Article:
is Money Laundering?
widespread is the Problem?
Money Laundering Process
of the Process
Can We Prevent It?
on Financial Institutions
Areas Prone To Money Laundering
Effects On Financial Institutions
"London washes whiter".Financial institutions are at the very forefront of the battle against the money launderers. It is not only their institutions that the money launderers target in their various nefarious schemes but under current legislation they are responsible for policing the financial dealings and reporting any suspicious transactions and also transactions over a reporting limit of £10,000 (In the UK).
Financial institutions are affected by money laundering;
i) THE LEGAL POSITION
Employers’ Legal Obligations.
These arise from the Money Laundering Regulations 1993. The Regulations impose a number of statutory obligations on all financial institutions.
If employers fail to do this, they are committing an offence, which is punishable by a maximum of 2 years’ imprisonment, a fine, or both.
However, the law also imposes an obligation on people personally and they must take this responsibility seriously. If not, and they knowingly help a money launderer, or if a transaction, a client or a colleague causes them to suspect money laundering - and they fail to report their suspicions…. they can go to gaol. For example "tipping off" someone they are under investigation is an offence and upon conviction punishable by up to five years imprisonment.
ii) THE FINANCIAL POSITION
Because of the need to set up and maintain various procedures in order to comply with their legal obligations' businesses face compliance costs. The Regulations affect the financial and professional services sector. Within this sector they apply to:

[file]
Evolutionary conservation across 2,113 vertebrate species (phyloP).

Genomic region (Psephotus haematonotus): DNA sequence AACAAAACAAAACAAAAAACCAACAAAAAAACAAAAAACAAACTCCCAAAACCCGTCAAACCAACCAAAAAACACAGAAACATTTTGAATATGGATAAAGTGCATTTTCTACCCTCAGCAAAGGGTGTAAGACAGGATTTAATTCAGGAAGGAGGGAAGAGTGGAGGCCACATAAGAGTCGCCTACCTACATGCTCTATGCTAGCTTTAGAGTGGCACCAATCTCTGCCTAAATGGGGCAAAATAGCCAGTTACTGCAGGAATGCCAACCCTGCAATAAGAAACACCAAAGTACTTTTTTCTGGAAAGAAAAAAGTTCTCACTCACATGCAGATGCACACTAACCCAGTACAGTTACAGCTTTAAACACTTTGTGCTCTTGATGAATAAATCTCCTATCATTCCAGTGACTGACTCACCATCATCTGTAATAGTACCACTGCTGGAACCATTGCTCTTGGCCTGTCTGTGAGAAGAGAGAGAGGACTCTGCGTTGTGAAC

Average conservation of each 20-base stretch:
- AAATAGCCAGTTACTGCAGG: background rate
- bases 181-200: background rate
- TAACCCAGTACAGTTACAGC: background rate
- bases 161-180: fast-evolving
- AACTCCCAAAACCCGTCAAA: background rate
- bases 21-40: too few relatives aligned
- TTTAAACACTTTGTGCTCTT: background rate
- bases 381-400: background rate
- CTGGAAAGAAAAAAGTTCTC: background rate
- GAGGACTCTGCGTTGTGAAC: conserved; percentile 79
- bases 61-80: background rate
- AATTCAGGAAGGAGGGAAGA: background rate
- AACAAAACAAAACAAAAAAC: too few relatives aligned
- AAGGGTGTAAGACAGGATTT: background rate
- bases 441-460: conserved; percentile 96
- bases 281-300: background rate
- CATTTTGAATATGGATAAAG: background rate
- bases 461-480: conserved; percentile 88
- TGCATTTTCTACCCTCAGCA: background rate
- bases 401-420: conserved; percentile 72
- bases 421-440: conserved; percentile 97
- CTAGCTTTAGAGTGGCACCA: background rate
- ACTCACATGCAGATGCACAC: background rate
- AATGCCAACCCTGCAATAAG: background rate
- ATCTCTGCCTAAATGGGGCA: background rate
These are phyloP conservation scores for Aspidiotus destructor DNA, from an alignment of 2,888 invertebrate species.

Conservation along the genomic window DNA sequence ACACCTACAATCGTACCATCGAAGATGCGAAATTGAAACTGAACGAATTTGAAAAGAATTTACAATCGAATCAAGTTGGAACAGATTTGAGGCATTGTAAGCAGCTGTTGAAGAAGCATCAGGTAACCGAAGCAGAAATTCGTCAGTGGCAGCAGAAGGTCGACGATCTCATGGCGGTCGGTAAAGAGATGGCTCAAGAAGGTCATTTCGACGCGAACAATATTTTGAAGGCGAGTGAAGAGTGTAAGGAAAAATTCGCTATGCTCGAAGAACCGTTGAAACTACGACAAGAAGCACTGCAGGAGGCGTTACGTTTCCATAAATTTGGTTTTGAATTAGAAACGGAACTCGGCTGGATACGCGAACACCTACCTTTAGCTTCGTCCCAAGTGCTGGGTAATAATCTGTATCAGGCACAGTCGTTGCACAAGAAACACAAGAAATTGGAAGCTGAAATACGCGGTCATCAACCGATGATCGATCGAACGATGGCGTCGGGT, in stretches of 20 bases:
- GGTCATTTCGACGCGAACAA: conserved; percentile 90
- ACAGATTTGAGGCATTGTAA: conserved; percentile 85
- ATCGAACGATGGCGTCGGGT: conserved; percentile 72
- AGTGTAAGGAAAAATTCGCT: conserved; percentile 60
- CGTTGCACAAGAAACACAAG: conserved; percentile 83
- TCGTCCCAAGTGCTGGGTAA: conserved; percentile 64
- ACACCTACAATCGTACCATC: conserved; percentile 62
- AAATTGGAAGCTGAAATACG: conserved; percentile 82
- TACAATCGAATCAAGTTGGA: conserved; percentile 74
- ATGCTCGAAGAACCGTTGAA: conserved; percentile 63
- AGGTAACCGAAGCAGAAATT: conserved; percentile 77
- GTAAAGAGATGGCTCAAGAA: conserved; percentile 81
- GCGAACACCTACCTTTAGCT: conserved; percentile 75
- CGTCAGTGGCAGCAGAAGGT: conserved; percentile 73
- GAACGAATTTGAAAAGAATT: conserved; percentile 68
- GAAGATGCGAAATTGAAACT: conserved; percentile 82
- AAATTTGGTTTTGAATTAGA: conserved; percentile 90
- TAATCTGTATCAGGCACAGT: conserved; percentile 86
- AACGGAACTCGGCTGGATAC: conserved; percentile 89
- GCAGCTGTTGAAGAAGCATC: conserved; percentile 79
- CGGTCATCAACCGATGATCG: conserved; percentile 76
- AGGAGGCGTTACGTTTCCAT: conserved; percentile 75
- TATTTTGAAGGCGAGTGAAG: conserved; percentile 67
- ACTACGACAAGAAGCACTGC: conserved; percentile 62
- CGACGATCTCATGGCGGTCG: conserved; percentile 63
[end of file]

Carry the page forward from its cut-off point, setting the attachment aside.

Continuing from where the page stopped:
iii) COMPLIANCE COSTS
The Regulations require that financial institutions put in place systems to deter money laundering, and to assist the relevant authorities to detect money laundering activities. In order to do this, it has meant that financial institutions have had to incur additional costs and these costs are most likely to increase in the areas of administration, training and provision of storage space for records.
Costs occur here because of the need for businesses to obtain evidence of identity from their customers when doing business of ECU 15,000 or more. ( Regulation 7(5) ) They must also keep records of identification evidence and financial dealings for five years. ( Regulation 12(2) ) Other costs which may occur would be if an institution had to introduce new systems of control - for example, new computer software, which they would not otherwise have introduced. This will not be the case however, for all businesses. For members of self regulatory organisations, who are already required to identify customers, and for other firms which may require identification for professional reasons, the main change is likely to be in the nature of the evidence required and the time for which it must be kept. Firms that already have well-developed procedures in these areas, such as Banks and Building Societies, will find that the costs of compliance will be relatively lower.
All relevant staff of institutions affected are required to have initial and recurrent training in:
There will be one-off costs in producing new procedures and training manuals.
Provision of Storage Space
The record-keeping requirement (Regulation 12(1) ) will have implications for the amount of storage space needed and the subsequent costs this will incur.
The costs will vary considerably for the different types of business institution affected and it is difficult to produce estimates for ‘typical’ institutions as the Regulations will apply to a wide variety of businesses in terms of staff numbers, volume of transactions, and existing degree of money laundering compliance. A table has been produced by HM Treasury (28 July 1993) derived from figures supplied by a number of individual institutions and trade associations.
In May 1992, HM Treasury issued a consultation paper in order for businesses to give their views on the cost of the proposed Regulations. One thousand copies were issued to a cross section of the affected professional bodies and businesses. Consultees were asked "to identify and quantify any additional direct or indirect costs (recurring and non-recurring)" that would be likely to arise as a result. Very few of the respondents commented on the costs. This suggested that costs arising from compliance were not a major cause for concern.
HM Treasury has produced what it calls ‘very broad brush estimates’ based on illustrative assumptions.